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Acta Obstétrica e Ginecológica Portuguesa

versão impressa ISSN 1646-5830

Acta Obstet Ginecol Port vol.12 no.3 Coimbra set. 2018



Ruptured subcapsular liver hematoma during pregnancy: a lifesaving multidisciplinary approach

Rotura de hematoma subcapsular hepático durante a gravidez: uma abordagem multidisciplinar

Sara Vargas*, Eliana Teixeira*, Gonçalo Rodrigues**, Joaquim Neves**, Rui Marques de Carvalho**

Departamento de Ginecologia, Obstetrícia e Medicina da Reprodução. Hospital de Santa Maria. Centro Hospitalar de Lisboa Norte. Lisboa. Portugal Centro Hospitalar Barreiro-Montijo. Barreiro. Portugal

*Interna do Departamento de Ginecologia e Obstetrícia

**Assistente de Ginecologia e Obstetrícia

Endereço para correspondência | Dirección para correspondencia | Correspondence



We report a lifesaving multidisciplinary approach to a ruptured subcapsular liver hematoma during the third trimester of pregnancy associated to a HELLP (hemolysis, elevated liver enzymes and low platelets) syndrome. Surgical treatment was performed and both mother and newborn survived. High diagnostic suspicion was crucial to the emergent case management. These patients should be treated in a setting in which adequate supportive care and multidisciplinary teams are available.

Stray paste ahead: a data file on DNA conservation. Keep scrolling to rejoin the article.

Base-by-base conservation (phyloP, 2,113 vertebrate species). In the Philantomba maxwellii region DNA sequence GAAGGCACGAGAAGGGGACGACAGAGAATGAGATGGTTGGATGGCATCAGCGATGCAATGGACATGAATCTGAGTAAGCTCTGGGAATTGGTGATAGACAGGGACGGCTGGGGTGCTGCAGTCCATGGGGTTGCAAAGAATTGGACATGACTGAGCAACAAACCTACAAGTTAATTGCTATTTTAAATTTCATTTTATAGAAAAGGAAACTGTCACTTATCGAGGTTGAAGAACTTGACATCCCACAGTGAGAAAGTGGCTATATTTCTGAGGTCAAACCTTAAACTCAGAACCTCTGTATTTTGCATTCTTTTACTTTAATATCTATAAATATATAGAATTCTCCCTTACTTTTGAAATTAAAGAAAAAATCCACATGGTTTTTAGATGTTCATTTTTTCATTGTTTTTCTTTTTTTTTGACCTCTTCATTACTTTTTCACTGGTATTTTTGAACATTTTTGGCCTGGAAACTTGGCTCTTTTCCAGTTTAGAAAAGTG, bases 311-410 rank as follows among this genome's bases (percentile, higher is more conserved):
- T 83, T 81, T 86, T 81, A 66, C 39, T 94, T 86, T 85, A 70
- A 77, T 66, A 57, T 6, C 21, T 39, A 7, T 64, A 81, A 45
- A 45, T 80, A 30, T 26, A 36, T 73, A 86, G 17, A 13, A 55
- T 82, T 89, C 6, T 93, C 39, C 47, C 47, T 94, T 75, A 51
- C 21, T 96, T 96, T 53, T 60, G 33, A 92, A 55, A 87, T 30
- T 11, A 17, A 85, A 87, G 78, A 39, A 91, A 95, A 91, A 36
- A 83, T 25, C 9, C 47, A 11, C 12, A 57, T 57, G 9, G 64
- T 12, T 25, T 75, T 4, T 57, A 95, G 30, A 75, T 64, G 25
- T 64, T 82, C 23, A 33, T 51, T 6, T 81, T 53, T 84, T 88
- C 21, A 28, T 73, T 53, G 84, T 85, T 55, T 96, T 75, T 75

Keywords: HELLP Syndrome; Liver; Spontaneous rupture; Hematoma.



Spontaneous hepatic rupture is a rare and life-threatening event that occurs once in every 45 000 to 225 000 pregnancies1-3. It is frequently associated with severe preeclampsia and HELLP syndrome4,5. Diagnosis and treatment are often difficult and there is still no consensus on what is the best approach6. Maternal mortality rate varies from 18% to 86%1. Emergent ma­nagement and a multidisciplinary team are essential for patient survival. This case report describes a lifesaving multidisciplinary approach to a ruptured subcapsular liver hematoma, where an emergent management saved both mother and newborn.

Case report

A 36-year-old caucasian primigravida at 34 weeks of gestation was admitted at our emergency department complaining of nausea, vomiting, malaise and epigastric, right upper quadrant and shoulder pain. The patient did not have a headache, visual impairment or lack of fetal activity. Her blood pressure was 155/94 mmHg and the fetal heart rate was normal. Her past medical history was unremarkable, the pregnancy was spontaneous and her antenatal history was uneventful, except for high uterine arteries resistance on the second trimester ultrasound scan.